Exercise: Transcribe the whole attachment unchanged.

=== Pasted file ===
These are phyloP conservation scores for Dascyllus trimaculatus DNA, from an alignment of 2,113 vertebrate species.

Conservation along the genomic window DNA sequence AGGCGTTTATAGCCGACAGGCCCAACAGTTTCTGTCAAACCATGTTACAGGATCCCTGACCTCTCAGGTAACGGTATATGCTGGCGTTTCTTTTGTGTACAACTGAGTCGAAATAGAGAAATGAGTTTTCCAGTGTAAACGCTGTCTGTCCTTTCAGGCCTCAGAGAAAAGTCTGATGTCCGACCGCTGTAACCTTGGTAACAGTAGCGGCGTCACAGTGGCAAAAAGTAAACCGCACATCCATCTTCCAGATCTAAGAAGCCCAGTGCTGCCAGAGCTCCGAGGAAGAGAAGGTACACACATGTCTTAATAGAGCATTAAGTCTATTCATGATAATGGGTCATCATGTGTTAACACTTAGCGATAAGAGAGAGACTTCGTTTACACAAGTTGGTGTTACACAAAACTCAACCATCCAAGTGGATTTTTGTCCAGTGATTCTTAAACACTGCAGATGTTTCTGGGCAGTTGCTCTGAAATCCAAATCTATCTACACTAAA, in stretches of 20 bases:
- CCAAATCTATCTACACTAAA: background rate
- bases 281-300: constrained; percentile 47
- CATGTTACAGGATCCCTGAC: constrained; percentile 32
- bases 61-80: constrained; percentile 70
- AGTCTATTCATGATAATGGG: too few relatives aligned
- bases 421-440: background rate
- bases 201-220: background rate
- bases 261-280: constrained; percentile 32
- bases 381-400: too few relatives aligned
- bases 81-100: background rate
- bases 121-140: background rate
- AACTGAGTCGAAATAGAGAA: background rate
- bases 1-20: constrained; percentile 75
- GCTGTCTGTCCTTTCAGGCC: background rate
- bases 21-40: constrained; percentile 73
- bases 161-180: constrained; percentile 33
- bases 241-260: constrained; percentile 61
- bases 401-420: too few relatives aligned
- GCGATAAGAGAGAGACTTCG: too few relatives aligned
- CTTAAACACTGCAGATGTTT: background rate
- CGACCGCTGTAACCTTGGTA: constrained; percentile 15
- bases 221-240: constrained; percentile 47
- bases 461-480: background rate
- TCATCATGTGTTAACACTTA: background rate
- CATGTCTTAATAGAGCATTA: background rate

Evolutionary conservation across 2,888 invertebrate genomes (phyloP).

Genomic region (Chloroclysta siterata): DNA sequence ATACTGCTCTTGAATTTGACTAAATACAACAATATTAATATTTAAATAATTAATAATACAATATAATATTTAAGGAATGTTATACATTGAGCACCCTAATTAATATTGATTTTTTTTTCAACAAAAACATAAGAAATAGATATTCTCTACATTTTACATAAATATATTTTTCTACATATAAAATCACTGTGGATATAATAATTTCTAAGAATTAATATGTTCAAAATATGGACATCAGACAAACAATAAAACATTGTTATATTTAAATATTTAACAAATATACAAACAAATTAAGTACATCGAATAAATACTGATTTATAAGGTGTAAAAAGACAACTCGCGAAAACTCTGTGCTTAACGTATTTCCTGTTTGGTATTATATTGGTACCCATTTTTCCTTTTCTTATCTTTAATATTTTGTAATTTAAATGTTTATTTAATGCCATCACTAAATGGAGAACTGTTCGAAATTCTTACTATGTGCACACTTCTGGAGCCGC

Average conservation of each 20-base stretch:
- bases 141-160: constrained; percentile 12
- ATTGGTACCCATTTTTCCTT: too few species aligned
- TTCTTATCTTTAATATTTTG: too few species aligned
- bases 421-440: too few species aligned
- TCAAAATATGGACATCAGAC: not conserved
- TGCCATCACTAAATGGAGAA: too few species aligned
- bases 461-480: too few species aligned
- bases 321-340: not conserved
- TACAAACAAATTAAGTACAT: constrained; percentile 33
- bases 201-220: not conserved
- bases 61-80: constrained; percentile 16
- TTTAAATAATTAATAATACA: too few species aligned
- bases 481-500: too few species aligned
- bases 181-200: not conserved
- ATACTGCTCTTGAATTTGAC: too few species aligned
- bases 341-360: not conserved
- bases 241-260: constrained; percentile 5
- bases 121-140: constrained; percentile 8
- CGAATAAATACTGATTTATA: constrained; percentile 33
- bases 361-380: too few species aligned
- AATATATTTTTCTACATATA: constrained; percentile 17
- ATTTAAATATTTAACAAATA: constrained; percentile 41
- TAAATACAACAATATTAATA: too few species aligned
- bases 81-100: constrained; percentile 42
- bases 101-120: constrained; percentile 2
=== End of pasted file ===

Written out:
These are phyloP conservation scores for Dascyllus trimaculatus DNA, from an alignment of 2,113 vertebrate species.

Conservation along the genomic window DNA sequence AGGCGTTTATAGCCGACAGGCCCAACAGTTTCTGTCAAACCATGTTACAGGATCCCTGACCTCTCAGGTAACGGTATATGCTGGCGTTTCTTTTGTGTACAACTGAGTCGAAATAGAGAAATGAGTTTTCCAGTGTAAACGCTGTCTGTCCTTTCAGGCCTCAGAGAAAAGTCTGATGTCCGACCGCTGTAACCTTGGTAACAGTAGCGGCGTCACAGTGGCAAAAAGTAAACCGCACATCCATCTTCCAGATCTAAGAAGCCCAGTGCTGCCAGAGCTCCGAGGAAGAGAAGGTACACACATGTCTTAATAGAGCATTAAGTCTATTCATGATAATGGGTCATCATGTGTTAACACTTAGCGATAAGAGAGAGACTTCGTTTACACAAGTTGGTGTTACACAAAACTCAACCATCCAAGTGGATTTTTGTCCAGTGATTCTTAAACACTGCAGATGTTTCTGGGCAGTTGCTCTGAAATCCAAATCTATCTACACTAAA, in stretches of 20 bases:
- CCAAATCTATCTACACTAAA: background rate
- bases 281-300: constrained; percentile 47
- CATGTTACAGGATCCCTGAC: constrained; percentile 32
- bases 61-80: constrained; percentile 70
- AGTCTATTCATGATAATGGG: too few relatives aligned
- bases 421-440: background rate
- bases 201-220: background rate
- bases 261-280: constrained; percentile 32
- bases 381-400: too few relatives aligned
- bases 81-100: background rate
- bases 121-140: background rate
- AACTGAGTCGAAATAGAGAA: background rate
- bases 1-20: constrained; percentile 75
- GCTGTCTGTCCTTTCAGGCC: background rate
- bases 21-40: constrained; percentile 73
- bases 161-180: constrained; percentile 33
- bases 241-260: constrained; percentile 61
- bases 401-420: too few relatives aligned
- GCGATAAGAGAGAGACTTCG: too few relatives aligned
- CTTAAACACTGCAGATGTTT: background rate
- CGACCGCTGTAACCTTGGTA: constrained; percentile 15
- bases 221-240: constrained; percentile 47
- bases 461-480: background rate
- TCATCATGTGTTAACACTTA: background rate
- CATGTCTTAATAGAGCATTA: background rate

Evolutionary conservation across 2,888 invertebrate genomes (phyloP).

Genomic region (Chloroclysta siterata): DNA sequence ATACTGCTCTTGAATTTGACTAAATACAACAATATTAATATTTAAATAATTAATAATACAATATAATATTTAAGGAATGTTATACATTGAGCACCCTAATTAATATTGATTTTTTTTTCAACAAAAACATAAGAAATAGATATTCTCTACATTTTACATAAATATATTTTTCTACATATAAAATCACTGTGGATATAATAATTTCTAAGAATTAATATGTTCAAAATATGGACATCAGACAAACAATAAAACATTGTTATATTTAAATATTTAACAAATATACAAACAAATTAAGTACATCGAATAAATACTGATTTATAAGGTGTAAAAAGACAACTCGCGAAAACTCTGTGCTTAACGTATTTCCTGTTTGGTATTATATTGGTACCCATTTTTCCTTTTCTTATCTTTAATATTTTGTAATTTAAATGTTTATTTAATGCCATCACTAAATGGAGAACTGTTCGAAATTCTTACTATGTGCACACTTCTGGAGCCGC

Average conservation of each 20-base stretch:
- bases 141-160: constrained; percentile 12
- ATTGGTACCCATTTTTCCTT: too few species aligned
- TTCTTATCTTTAATATTTTG: too few species aligned
- bases 421-440: too few species aligned
- TCAAAATATGGACATCAGAC: not conserved
- TGCCATCACTAAATGGAGAA: too few species aligned
- bases 461-480: too few species aligned
- bases 321-340: not conserved
- TACAAACAAATTAAGTACAT: constrained; percentile 33
- bases 201-220: not conserved
- bases 61-80: constrained; percentile 16
- TTTAAATAATTAATAATACA: too few species aligned
- bases 481-500: too few species aligned
- bases 181-200: not conserved
- ATACTGCTCTTGAATTTGAC: too few species aligned
- bases 341-360: not conserved
- bases 241-260: constrained; percentile 5
- bases 121-140: constrained; percentile 8
- CGAATAAATACTGATTTATA: constrained; percentile 33
- bases 361-380: too few species aligned
- AATATATTTTTCTACATATA: constrained; percentile 17
- ATTTAAATATTTAACAAATA: constrained; percentile 41
- TAAATACAACAATATTAATA: too few species aligned
- bases 81-100: constrained; percentile 42
- bases 101-120: constrained; percentile 2